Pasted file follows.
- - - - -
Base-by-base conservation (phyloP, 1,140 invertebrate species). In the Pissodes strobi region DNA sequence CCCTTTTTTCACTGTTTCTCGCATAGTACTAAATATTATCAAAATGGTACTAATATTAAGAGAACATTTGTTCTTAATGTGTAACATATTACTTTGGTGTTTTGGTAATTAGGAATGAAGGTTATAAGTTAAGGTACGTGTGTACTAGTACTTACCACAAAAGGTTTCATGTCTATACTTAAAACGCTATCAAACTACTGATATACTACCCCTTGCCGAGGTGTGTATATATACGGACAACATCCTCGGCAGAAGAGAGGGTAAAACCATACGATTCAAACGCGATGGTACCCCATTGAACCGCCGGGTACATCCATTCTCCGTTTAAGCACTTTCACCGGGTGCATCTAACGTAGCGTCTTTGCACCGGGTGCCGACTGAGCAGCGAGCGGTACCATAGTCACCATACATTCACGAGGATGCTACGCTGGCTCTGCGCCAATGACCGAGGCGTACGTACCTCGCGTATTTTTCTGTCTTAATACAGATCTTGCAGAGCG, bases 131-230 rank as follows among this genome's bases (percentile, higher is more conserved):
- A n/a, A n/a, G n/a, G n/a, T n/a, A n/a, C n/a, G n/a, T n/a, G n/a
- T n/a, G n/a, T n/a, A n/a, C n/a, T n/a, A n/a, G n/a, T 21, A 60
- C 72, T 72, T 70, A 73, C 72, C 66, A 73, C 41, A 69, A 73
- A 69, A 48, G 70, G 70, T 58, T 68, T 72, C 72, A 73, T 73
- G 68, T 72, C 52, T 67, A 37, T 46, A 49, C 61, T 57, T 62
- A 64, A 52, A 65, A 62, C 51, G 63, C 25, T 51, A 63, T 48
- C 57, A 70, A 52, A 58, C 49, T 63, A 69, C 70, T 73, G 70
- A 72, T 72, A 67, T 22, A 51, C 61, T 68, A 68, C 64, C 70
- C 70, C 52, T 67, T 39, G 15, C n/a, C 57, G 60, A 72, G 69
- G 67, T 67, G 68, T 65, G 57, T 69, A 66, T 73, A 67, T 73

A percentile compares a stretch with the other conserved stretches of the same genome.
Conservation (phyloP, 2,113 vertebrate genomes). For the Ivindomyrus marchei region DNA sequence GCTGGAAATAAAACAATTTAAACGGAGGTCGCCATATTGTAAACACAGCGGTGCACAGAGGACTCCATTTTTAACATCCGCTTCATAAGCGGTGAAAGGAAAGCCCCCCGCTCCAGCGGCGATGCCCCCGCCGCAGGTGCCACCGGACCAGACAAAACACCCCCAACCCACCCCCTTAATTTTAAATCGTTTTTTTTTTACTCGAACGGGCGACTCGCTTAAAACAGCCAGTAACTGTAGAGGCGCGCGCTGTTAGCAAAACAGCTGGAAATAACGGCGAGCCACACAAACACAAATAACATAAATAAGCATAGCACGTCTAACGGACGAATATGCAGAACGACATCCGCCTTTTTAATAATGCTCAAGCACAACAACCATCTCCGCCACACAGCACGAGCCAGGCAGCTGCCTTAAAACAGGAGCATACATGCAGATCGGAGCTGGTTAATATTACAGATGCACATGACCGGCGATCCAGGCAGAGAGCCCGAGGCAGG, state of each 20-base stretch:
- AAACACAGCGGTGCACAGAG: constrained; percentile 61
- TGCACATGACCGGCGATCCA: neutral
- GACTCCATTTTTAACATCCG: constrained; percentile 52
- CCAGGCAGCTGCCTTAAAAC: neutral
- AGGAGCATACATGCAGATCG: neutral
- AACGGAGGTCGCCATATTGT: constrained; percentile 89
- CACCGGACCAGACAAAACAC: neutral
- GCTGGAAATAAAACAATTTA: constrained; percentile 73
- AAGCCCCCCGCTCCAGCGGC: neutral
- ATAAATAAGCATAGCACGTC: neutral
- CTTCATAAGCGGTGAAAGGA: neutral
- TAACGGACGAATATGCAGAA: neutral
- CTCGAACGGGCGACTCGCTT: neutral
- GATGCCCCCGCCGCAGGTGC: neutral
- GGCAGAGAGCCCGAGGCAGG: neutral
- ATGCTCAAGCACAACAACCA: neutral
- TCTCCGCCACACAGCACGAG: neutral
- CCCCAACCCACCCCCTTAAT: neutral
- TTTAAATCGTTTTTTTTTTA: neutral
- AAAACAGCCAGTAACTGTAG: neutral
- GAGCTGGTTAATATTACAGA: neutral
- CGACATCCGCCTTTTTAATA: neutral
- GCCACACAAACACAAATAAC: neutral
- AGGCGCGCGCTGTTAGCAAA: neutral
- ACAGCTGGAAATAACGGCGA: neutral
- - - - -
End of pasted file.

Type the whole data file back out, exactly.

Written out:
Base-by-base conservation (phyloP, 1,140 invertebrate species). In the Pissodes strobi region DNA sequence CCCTTTTTTCACTGTTTCTCGCATAGTACTAAATATTATCAAAATGGTACTAATATTAAGAGAACATTTGTTCTTAATGTGTAACATATTACTTTGGTGTTTTGGTAATTAGGAATGAAGGTTATAAGTTAAGGTACGTGTGTACTAGTACTTACCACAAAAGGTTTCATGTCTATACTTAAAACGCTATCAAACTACTGATATACTACCCCTTGCCGAGGTGTGTATATATACGGACAACATCCTCGGCAGAAGAGAGGGTAAAACCATACGATTCAAACGCGATGGTACCCCATTGAACCGCCGGGTACATCCATTCTCCGTTTAAGCACTTTCACCGGGTGCATCTAACGTAGCGTCTTTGCACCGGGTGCCGACTGAGCAGCGAGCGGTACCATAGTCACCATACATTCACGAGGATGCTACGCTGGCTCTGCGCCAATGACCGAGGCGTACGTACCTCGCGTATTTTTCTGTCTTAATACAGATCTTGCAGAGCG, bases 131-230 rank as follows among this genome's bases (percentile, higher is more conserved):
- A n/a, A n/a, G n/a, G n/a, T n/a, A n/a, C n/a, G n/a, T n/a, G n/a
- T n/a, G n/a, T n/a, A n/a, C n/a, T n/a, A n/a, G n/a, T 21, A 60
- C 72, T 72, T 70, A 73, C 72, C 66, A 73, C 41, A 69, A 73
- A 69, A 48, G 70, G 70, T 58, T 68, T 72, C 72, A 73, T 73
- G 68, T 72, C 52, T 67, A 37, T 46, A 49, C 61, T 57, T 62
- A 64, A 52, A 65, A 62, C 51, G 63, C 25, T 51, A 63, T 48
- C 57, A 70, A 52, A 58, C 49, T 63, A 69, C 70, T 73, G 70
- A 72, T 72, A 67, T 22, A 51, C 61, T 68, A 68, C 64, C 70
- C 70, C 52, T 67, T 39, G 15, C n/a, C 57, G 60, A 72, G 69
- G 67, T 67, G 68, T 65, G 57, T 69, A 66, T 73, A 67, T 73

A percentile compares a stretch with the other conserved stretches of the same genome.
Conservation (phyloP, 2,113 vertebrate genomes). For the Ivindomyrus marchei region DNA sequence GCTGGAAATAAAACAATTTAAACGGAGGTCGCCATATTGTAAACACAGCGGTGCACAGAGGACTCCATTTTTAACATCCGCTTCATAAGCGGTGAAAGGAAAGCCCCCCGCTCCAGCGGCGATGCCCCCGCCGCAGGTGCCACCGGACCAGACAAAACACCCCCAACCCACCCCCTTAATTTTAAATCGTTTTTTTTTTACTCGAACGGGCGACTCGCTTAAAACAGCCAGTAACTGTAGAGGCGCGCGCTGTTAGCAAAACAGCTGGAAATAACGGCGAGCCACACAAACACAAATAACATAAATAAGCATAGCACGTCTAACGGACGAATATGCAGAACGACATCCGCCTTTTTAATAATGCTCAAGCACAACAACCATCTCCGCCACACAGCACGAGCCAGGCAGCTGCCTTAAAACAGGAGCATACATGCAGATCGGAGCTGGTTAATATTACAGATGCACATGACCGGCGATCCAGGCAGAGAGCCCGAGGCAGG, state of each 20-base stretch:
- AAACACAGCGGTGCACAGAG: constrained; percentile 61
- TGCACATGACCGGCGATCCA: neutral
- GACTCCATTTTTAACATCCG: constrained; percentile 52
- CCAGGCAGCTGCCTTAAAAC: neutral
- AGGAGCATACATGCAGATCG: neutral
- AACGGAGGTCGCCATATTGT: constrained; percentile 89
- CACCGGACCAGACAAAACAC: neutral
- GCTGGAAATAAAACAATTTA: constrained; percentile 73
- AAGCCCCCCGCTCCAGCGGC: neutral
- ATAAATAAGCATAGCACGTC: neutral
- CTTCATAAGCGGTGAAAGGA: neutral
- TAACGGACGAATATGCAGAA: neutral
- CTCGAACGGGCGACTCGCTT: neutral
- GATGCCCCCGCCGCAGGTGC: neutral
- GGCAGAGAGCCCGAGGCAGG: neutral
- ATGCTCAAGCACAACAACCA: neutral
- TCTCCGCCACACAGCACGAG: neutral
- CCCCAACCCACCCCCTTAAT: neutral
- TTTAAATCGTTTTTTTTTTA: neutral
- AAAACAGCCAGTAACTGTAG: neutral
- GAGCTGGTTAATATTACAGA: neutral
- CGACATCCGCCTTTTTAATA: neutral
- GCCACACAAACACAAATAAC: neutral
- AGGCGCGCGCTGTTAGCAAA: neutral
- ACAGCTGGAAATAACGGCGA: neutral